India is a nation rich in natural resources. However, this has led to rampant exploitation of such rich resources for personal benefits. Take the case of illegal iron ore mining. Most corporates were found guilty of violating mining norms by greasing the palms of politicians. While now the ban has been lifted in most states as middle ground has been found; the very fact that illegal mining persisted raises questions on India's policy dynamics. It also displays the prevalence of corruption in the industry. This not only results in loss of revenues but also has environmental consequences.

Hence, the focus of the new government should be to revamp the entire policy and bring in more transparency in ore mining. This may help the steel industry to produce more value added products. And make India one of the largest exporters of value added steel in the world. With the new government touted to be as business friendly it would be interesting to see what changes it would make so as to remove corruption and bring in more transparency in the sector.

The importance of energy for the global macro economy can hardly be undermined. If there is one thing for which the demand is unlikely to saturate, it is energy. So it's no wonder that the big oil companies are investing huge amounts of money in exploring uncharted areas. As per a report from Carbon Tracker, a London based organization, in doing so; these firms have disregarded capital discipline. The report suggests that oil explorers are risking up to US$ 1.1 trillion of investor's cash through 2025 on such projects. The areas these companies are trying to dig oil are unconventional and environmentally sensitive. This implies less likelihood of oil discovery. And even if these companies get lucky, the production business is likely to breakeven only at a price of US$ 95 per barrel.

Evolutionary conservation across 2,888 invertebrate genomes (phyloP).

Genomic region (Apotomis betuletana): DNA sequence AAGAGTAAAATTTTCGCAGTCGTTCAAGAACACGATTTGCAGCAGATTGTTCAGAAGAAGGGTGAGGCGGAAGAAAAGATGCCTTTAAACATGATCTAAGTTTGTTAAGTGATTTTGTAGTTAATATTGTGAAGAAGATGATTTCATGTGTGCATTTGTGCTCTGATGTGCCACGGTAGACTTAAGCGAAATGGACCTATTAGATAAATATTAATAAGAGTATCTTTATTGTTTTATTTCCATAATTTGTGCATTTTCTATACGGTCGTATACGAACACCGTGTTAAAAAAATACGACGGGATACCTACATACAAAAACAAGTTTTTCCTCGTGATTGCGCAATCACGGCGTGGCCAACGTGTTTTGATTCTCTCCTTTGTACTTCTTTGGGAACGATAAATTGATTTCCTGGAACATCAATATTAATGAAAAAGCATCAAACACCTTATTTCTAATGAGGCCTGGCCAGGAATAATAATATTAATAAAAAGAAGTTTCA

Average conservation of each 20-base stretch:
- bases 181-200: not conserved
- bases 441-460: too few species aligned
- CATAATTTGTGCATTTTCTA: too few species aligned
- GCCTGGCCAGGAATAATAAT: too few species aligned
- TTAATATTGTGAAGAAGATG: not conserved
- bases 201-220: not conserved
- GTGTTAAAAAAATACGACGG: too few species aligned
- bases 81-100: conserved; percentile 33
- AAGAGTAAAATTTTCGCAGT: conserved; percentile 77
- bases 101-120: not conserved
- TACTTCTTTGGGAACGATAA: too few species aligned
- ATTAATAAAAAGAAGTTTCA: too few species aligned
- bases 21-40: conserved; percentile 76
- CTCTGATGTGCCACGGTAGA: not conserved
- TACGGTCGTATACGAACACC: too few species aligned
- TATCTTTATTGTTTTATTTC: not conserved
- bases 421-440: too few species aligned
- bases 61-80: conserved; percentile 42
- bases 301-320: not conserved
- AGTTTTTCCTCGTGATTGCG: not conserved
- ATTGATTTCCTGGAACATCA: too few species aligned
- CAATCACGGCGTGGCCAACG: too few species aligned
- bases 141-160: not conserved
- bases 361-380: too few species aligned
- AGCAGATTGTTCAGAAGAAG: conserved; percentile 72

While these companies may show higher production volumes, it will be detrimental to shareholder value. This is because the oil can be produced from other options that will be economical at US$ 75 per barrel. We believe that shareholders would be better off getting back their money as dividends or through share buybacks. Further, as environment norms keep getting stringent; such investment is unlikely to deliver value in the long term. But it is not likely that the companies will realize this by themselves. It will need a combined effort by Government agencies, oil majors and most importantly, the shareholders to make sure that their money is not put to reckless use. Else the corporate greed will lead to everybody's doom.

The Indian stock markets continued to surge ahead after opening firm. At the time of writing, the benchmark BSE-Sensex was up by 603 points (+2.7%). Barring pharma, all sectoral indices were trading positive with banking and realty stocks being the biggest gainers. Majority of the Asian stock markets were trading positive led by Indonesia and Japan. However the Chinese index was trading weak. Most of the European markets have opened the day on a negative note.

 Today's investing mantra
"We don't get paid for activity, just for being right. As to how long we'll wait, we'll wait indefinitely." - Warren Buffet